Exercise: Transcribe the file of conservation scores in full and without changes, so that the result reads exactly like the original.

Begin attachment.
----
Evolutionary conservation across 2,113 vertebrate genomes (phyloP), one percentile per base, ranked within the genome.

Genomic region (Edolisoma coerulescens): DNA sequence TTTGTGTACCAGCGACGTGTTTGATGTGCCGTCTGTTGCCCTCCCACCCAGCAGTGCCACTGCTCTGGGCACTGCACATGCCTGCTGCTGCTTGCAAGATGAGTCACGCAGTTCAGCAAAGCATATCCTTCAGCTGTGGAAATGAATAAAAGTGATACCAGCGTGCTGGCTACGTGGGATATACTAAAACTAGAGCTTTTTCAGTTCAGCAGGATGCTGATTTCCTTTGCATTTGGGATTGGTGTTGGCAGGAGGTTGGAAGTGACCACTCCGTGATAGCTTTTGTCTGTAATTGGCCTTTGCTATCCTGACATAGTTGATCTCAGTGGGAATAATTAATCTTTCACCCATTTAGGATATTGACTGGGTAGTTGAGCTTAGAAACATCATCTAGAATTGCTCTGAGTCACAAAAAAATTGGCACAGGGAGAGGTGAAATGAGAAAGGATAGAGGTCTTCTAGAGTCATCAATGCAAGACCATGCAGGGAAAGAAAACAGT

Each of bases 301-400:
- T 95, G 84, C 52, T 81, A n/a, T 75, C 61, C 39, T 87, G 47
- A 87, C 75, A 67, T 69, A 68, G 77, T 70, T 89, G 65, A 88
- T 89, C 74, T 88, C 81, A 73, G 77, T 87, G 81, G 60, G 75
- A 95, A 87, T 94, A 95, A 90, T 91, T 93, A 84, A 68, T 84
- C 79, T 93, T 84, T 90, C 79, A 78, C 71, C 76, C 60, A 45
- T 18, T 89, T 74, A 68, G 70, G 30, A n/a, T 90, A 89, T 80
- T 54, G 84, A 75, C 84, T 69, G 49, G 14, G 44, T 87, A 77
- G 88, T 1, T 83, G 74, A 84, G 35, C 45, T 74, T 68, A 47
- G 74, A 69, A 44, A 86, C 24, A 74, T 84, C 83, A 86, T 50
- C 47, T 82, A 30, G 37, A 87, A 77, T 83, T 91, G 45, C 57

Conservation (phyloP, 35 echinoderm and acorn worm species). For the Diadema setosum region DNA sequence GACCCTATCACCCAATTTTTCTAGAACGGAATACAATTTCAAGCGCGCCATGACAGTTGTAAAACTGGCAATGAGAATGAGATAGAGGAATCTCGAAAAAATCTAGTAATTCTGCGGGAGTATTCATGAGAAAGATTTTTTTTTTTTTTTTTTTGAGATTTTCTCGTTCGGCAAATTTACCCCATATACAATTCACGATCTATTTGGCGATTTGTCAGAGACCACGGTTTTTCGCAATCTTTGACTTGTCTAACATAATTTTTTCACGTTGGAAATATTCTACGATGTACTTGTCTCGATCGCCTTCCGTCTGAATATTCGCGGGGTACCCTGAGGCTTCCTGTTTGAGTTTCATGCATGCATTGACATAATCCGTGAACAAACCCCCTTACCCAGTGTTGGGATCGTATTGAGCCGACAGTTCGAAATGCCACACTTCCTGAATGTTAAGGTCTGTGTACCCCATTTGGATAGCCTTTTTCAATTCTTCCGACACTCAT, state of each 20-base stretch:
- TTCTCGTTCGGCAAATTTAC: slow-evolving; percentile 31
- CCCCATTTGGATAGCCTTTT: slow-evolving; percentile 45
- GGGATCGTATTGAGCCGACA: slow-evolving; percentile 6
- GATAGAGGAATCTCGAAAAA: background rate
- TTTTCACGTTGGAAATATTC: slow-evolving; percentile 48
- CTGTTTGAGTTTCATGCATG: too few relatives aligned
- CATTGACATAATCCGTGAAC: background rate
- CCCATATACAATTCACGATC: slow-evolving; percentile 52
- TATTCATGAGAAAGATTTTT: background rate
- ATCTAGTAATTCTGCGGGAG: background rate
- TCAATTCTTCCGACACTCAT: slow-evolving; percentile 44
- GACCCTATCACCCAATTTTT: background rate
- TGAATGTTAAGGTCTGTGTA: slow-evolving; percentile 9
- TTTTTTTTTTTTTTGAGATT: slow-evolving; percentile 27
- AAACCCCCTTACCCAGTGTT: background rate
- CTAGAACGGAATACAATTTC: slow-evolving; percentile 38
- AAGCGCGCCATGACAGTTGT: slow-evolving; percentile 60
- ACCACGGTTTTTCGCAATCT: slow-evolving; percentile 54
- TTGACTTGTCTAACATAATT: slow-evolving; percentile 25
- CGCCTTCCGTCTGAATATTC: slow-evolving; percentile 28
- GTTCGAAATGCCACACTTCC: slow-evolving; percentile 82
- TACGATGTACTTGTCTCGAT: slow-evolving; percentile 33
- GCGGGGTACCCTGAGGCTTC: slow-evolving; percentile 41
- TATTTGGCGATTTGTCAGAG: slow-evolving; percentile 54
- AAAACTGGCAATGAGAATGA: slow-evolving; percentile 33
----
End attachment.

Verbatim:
Evolutionary conservation across 2,113 vertebrate genomes (phyloP), one percentile per base, ranked within the genome.

Genomic region (Edolisoma coerulescens): DNA sequence TTTGTGTACCAGCGACGTGTTTGATGTGCCGTCTGTTGCCCTCCCACCCAGCAGTGCCACTGCTCTGGGCACTGCACATGCCTGCTGCTGCTTGCAAGATGAGTCACGCAGTTCAGCAAAGCATATCCTTCAGCTGTGGAAATGAATAAAAGTGATACCAGCGTGCTGGCTACGTGGGATATACTAAAACTAGAGCTTTTTCAGTTCAGCAGGATGCTGATTTCCTTTGCATTTGGGATTGGTGTTGGCAGGAGGTTGGAAGTGACCACTCCGTGATAGCTTTTGTCTGTAATTGGCCTTTGCTATCCTGACATAGTTGATCTCAGTGGGAATAATTAATCTTTCACCCATTTAGGATATTGACTGGGTAGTTGAGCTTAGAAACATCATCTAGAATTGCTCTGAGTCACAAAAAAATTGGCACAGGGAGAGGTGAAATGAGAAAGGATAGAGGTCTTCTAGAGTCATCAATGCAAGACCATGCAGGGAAAGAAAACAGT

Each of bases 301-400:
- T 95, G 84, C 52, T 81, A n/a, T 75, C 61, C 39, T 87, G 47
- A 87, C 75, A 67, T 69, A 68, G 77, T 70, T 89, G 65, A 88
- T 89, C 74, T 88, C 81, A 73, G 77, T 87, G 81, G 60, G 75
- A 95, A 87, T 94, A 95, A 90, T 91, T 93, A 84, A 68, T 84
- C 79, T 93, T 84, T 90, C 79, A 78, C 71, C 76, C 60, A 45
- T 18, T 89, T 74, A 68, G 70, G 30, A n/a, T 90, A 89, T 80
- T 54, G 84, A 75, C 84, T 69, G 49, G 14, G 44, T 87, A 77
- G 88, T 1, T 83, G 74, A 84, G 35, C 45, T 74, T 68, A 47
- G 74, A 69, A 44, A 86, C 24, A 74, T 84, C 83, A 86, T 50
- C 47, T 82, A 30, G 37, A 87, A 77, T 83, T 91, G 45, C 57

Conservation (phyloP, 35 echinoderm and acorn worm species). For the Diadema setosum region DNA sequence GACCCTATCACCCAATTTTTCTAGAACGGAATACAATTTCAAGCGCGCCATGACAGTTGTAAAACTGGCAATGAGAATGAGATAGAGGAATCTCGAAAAAATCTAGTAATTCTGCGGGAGTATTCATGAGAAAGATTTTTTTTTTTTTTTTTTTGAGATTTTCTCGTTCGGCAAATTTACCCCATATACAATTCACGATCTATTTGGCGATTTGTCAGAGACCACGGTTTTTCGCAATCTTTGACTTGTCTAACATAATTTTTTCACGTTGGAAATATTCTACGATGTACTTGTCTCGATCGCCTTCCGTCTGAATATTCGCGGGGTACCCTGAGGCTTCCTGTTTGAGTTTCATGCATGCATTGACATAATCCGTGAACAAACCCCCTTACCCAGTGTTGGGATCGTATTGAGCCGACAGTTCGAAATGCCACACTTCCTGAATGTTAAGGTCTGTGTACCCCATTTGGATAGCCTTTTTCAATTCTTCCGACACTCAT, state of each 20-base stretch:
- TTCTCGTTCGGCAAATTTAC: slow-evolving; percentile 31
- CCCCATTTGGATAGCCTTTT: slow-evolving; percentile 45
- GGGATCGTATTGAGCCGACA: slow-evolving; percentile 6
- GATAGAGGAATCTCGAAAAA: background rate
- TTTTCACGTTGGAAATATTC: slow-evolving; percentile 48
- CTGTTTGAGTTTCATGCATG: too few relatives aligned
- CATTGACATAATCCGTGAAC: background rate
- CCCATATACAATTCACGATC: slow-evolving; percentile 52
- TATTCATGAGAAAGATTTTT: background rate
- ATCTAGTAATTCTGCGGGAG: background rate
- TCAATTCTTCCGACACTCAT: slow-evolving; percentile 44
- GACCCTATCACCCAATTTTT: background rate
- TGAATGTTAAGGTCTGTGTA: slow-evolving; percentile 9
- TTTTTTTTTTTTTTGAGATT: slow-evolving; percentile 27
- AAACCCCCTTACCCAGTGTT: background rate
- CTAGAACGGAATACAATTTC: slow-evolving; percentile 38
- AAGCGCGCCATGACAGTTGT: slow-evolving; percentile 60
- ACCACGGTTTTTCGCAATCT: slow-evolving; percentile 54
- TTGACTTGTCTAACATAATT: slow-evolving; percentile 25
- CGCCTTCCGTCTGAATATTC: slow-evolving; percentile 28
- GTTCGAAATGCCACACTTCC: slow-evolving; percentile 82
- TACGATGTACTTGTCTCGAT: slow-evolving; percentile 33
- GCGGGGTACCCTGAGGCTTC: slow-evolving; percentile 41
- TATTTGGCGATTTGTCAGAG: slow-evolving; percentile 54
- AAAACTGGCAATGAGAATGA: slow-evolving; percentile 33